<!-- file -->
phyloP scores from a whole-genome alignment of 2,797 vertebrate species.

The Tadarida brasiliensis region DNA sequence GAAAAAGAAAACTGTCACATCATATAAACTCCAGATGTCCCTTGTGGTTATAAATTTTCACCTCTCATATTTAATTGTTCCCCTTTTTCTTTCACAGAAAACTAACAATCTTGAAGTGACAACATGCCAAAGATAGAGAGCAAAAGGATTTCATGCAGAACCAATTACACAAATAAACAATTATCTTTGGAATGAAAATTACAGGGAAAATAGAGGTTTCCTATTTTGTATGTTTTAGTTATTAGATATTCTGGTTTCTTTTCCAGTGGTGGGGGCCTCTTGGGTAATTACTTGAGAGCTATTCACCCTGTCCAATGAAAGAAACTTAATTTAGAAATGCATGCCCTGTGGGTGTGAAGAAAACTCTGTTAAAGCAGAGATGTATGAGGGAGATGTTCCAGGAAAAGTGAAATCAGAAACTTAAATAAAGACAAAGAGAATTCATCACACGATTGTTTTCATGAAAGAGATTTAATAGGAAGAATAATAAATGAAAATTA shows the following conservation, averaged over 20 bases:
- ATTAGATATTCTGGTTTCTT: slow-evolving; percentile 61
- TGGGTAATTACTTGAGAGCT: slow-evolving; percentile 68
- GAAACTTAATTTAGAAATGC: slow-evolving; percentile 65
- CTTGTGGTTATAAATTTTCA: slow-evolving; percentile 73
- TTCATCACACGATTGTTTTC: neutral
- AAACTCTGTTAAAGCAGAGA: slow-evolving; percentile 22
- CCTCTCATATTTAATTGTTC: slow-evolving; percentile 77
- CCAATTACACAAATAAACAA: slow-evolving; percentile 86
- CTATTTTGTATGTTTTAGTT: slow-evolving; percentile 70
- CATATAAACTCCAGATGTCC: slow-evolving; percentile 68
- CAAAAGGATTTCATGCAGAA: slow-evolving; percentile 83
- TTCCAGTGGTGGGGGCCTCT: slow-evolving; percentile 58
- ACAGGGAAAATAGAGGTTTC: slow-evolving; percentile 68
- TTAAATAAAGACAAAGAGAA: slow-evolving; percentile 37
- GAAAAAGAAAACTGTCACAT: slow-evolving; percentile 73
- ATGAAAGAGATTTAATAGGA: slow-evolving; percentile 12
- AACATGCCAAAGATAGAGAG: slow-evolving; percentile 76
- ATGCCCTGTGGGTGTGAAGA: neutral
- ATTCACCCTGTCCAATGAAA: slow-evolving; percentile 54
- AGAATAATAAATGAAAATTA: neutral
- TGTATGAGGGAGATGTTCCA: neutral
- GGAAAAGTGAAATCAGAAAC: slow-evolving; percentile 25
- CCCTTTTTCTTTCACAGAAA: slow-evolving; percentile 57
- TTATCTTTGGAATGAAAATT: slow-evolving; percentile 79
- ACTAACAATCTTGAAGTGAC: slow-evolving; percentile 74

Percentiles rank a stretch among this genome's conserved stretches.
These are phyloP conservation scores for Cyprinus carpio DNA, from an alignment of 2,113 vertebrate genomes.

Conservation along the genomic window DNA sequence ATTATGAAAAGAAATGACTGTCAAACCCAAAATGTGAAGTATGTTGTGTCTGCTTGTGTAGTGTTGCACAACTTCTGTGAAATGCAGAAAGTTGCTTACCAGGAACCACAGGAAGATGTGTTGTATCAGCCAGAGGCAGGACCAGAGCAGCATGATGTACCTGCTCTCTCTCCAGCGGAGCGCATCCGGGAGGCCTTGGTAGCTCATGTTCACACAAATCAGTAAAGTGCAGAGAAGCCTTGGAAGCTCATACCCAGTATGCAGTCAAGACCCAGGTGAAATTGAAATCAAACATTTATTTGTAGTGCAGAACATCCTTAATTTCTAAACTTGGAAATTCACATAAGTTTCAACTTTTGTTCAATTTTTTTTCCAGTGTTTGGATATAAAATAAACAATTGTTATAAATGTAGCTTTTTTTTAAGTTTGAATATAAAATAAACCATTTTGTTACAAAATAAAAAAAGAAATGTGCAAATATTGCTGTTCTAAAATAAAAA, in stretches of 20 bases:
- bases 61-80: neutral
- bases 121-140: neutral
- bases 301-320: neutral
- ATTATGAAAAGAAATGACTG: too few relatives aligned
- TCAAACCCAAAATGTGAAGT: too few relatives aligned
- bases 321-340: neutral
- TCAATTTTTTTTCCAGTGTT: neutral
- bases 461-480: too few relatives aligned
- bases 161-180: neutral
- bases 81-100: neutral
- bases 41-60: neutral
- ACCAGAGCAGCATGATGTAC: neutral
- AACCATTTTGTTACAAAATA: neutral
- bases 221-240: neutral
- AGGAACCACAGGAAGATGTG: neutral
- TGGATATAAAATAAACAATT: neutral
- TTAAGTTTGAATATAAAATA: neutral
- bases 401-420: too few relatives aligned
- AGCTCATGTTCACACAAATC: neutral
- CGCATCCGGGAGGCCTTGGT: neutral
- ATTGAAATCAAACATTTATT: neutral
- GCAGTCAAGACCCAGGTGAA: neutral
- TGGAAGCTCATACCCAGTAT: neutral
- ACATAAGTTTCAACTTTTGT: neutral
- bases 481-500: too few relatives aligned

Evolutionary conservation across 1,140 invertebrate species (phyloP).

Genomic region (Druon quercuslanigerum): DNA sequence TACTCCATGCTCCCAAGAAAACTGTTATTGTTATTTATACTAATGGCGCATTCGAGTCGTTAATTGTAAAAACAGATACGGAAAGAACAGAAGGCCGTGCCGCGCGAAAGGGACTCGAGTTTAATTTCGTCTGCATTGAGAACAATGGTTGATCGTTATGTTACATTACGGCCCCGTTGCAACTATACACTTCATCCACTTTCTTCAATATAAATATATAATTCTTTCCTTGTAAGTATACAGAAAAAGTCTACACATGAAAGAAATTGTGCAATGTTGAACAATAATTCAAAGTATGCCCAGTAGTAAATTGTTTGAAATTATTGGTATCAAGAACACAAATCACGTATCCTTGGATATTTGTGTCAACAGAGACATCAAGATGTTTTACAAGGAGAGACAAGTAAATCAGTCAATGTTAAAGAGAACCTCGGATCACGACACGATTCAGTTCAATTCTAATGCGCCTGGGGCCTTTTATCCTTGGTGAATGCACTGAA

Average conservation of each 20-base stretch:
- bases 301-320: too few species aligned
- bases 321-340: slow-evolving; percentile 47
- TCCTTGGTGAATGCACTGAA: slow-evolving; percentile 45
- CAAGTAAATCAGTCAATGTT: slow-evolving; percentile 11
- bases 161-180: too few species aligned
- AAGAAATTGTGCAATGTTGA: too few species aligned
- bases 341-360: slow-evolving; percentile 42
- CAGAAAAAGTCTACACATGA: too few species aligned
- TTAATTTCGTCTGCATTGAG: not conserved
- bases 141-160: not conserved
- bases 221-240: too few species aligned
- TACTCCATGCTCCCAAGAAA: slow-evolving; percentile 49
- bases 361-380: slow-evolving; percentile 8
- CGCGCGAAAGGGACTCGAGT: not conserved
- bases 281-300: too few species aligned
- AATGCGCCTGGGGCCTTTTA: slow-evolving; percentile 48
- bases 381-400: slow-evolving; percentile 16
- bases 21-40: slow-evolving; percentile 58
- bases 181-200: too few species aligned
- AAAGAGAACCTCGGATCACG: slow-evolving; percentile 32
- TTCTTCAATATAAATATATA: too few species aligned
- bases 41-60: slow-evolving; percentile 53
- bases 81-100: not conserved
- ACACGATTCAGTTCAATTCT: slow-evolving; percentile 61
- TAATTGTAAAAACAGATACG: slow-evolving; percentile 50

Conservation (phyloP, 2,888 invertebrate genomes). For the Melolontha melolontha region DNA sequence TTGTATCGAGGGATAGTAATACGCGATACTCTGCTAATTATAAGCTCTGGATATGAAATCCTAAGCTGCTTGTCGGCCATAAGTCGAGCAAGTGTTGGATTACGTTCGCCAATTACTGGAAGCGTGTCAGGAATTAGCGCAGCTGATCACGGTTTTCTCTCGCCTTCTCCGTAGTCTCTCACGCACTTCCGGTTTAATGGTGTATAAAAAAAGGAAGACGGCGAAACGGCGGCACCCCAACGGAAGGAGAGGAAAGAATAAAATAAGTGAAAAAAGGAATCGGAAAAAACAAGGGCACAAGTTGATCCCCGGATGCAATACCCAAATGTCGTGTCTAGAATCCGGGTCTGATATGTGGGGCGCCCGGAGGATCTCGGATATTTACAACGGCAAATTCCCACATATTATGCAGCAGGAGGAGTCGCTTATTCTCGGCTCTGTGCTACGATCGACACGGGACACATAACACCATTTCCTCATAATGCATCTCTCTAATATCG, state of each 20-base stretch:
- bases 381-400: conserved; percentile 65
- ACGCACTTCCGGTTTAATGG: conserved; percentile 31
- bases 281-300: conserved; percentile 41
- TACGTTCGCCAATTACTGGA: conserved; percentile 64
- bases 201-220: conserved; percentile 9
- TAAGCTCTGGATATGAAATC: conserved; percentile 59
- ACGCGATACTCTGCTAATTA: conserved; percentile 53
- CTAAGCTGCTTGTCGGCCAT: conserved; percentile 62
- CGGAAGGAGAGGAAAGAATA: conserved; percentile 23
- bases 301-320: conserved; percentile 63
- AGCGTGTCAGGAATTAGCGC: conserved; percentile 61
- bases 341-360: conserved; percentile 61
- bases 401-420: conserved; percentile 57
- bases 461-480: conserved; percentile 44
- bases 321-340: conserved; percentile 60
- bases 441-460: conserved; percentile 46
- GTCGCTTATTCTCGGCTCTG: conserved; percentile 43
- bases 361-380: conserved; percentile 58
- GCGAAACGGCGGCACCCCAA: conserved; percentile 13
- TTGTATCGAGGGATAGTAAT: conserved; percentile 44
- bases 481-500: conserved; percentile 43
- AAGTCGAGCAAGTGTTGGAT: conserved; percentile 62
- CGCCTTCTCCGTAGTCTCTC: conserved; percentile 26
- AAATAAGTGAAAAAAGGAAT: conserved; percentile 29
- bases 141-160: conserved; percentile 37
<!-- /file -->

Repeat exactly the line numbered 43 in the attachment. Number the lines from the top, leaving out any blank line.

- AACCATTTTGTTACAAAATA: neutral